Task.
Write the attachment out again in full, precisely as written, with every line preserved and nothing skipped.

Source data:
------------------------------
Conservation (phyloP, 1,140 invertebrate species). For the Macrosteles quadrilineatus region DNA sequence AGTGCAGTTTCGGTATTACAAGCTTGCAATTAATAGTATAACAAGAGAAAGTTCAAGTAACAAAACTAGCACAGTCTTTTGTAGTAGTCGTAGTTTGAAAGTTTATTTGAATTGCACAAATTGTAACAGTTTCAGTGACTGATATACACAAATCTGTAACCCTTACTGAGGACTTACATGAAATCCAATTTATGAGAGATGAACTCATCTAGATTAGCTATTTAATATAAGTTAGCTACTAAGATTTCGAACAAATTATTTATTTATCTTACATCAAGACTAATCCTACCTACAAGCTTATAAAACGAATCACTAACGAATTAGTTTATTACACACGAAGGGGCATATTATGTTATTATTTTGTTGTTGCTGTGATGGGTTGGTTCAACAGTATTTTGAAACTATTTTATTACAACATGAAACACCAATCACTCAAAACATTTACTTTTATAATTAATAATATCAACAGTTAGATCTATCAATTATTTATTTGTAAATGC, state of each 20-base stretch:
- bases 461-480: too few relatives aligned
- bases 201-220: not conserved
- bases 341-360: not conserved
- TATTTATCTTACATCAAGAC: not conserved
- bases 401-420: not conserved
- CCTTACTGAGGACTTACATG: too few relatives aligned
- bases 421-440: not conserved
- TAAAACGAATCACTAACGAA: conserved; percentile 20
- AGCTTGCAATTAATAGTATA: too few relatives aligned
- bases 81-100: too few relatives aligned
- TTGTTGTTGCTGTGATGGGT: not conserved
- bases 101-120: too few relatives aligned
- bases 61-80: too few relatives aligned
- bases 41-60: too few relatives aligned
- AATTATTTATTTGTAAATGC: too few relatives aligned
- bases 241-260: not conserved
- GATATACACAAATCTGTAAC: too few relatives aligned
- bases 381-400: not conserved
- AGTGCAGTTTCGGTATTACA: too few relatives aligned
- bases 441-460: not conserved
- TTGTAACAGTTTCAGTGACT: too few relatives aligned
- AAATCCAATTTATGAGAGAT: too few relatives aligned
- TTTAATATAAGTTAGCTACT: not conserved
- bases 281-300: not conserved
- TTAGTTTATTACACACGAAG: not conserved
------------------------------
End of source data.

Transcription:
Conservation (phyloP, 1,140 invertebrate species). For the Macrosteles quadrilineatus region DNA sequence AGTGCAGTTTCGGTATTACAAGCTTGCAATTAATAGTATAACAAGAGAAAGTTCAAGTAACAAAACTAGCACAGTCTTTTGTAGTAGTCGTAGTTTGAAAGTTTATTTGAATTGCACAAATTGTAACAGTTTCAGTGACTGATATACACAAATCTGTAACCCTTACTGAGGACTTACATGAAATCCAATTTATGAGAGATGAACTCATCTAGATTAGCTATTTAATATAAGTTAGCTACTAAGATTTCGAACAAATTATTTATTTATCTTACATCAAGACTAATCCTACCTACAAGCTTATAAAACGAATCACTAACGAATTAGTTTATTACACACGAAGGGGCATATTATGTTATTATTTTGTTGTTGCTGTGATGGGTTGGTTCAACAGTATTTTGAAACTATTTTATTACAACATGAAACACCAATCACTCAAAACATTTACTTTTATAATTAATAATATCAACAGTTAGATCTATCAATTATTTATTTGTAAATGC, state of each 20-base stretch:
- bases 461-480: too few relatives aligned
- bases 201-220: not conserved
- bases 341-360: not conserved
- TATTTATCTTACATCAAGAC: not conserved
- bases 401-420: not conserved
- CCTTACTGAGGACTTACATG: too few relatives aligned
- bases 421-440: not conserved
- TAAAACGAATCACTAACGAA: conserved; percentile 20
- AGCTTGCAATTAATAGTATA: too few relatives aligned
- bases 81-100: too few relatives aligned
- TTGTTGTTGCTGTGATGGGT: not conserved
- bases 101-120: too few relatives aligned
- bases 61-80: too few relatives aligned
- bases 41-60: too few relatives aligned
- AATTATTTATTTGTAAATGC: too few relatives aligned
- bases 241-260: not conserved
- GATATACACAAATCTGTAAC: too few relatives aligned
- bases 381-400: not conserved
- AGTGCAGTTTCGGTATTACA: too few relatives aligned
- bases 441-460: not conserved
- TTGTAACAGTTTCAGTGACT: too few relatives aligned
- AAATCCAATTTATGAGAGAT: too few relatives aligned
- TTTAATATAAGTTAGCTACT: not conserved
- bases 281-300: not conserved
- TTAGTTTATTACACACGAAG: not conserved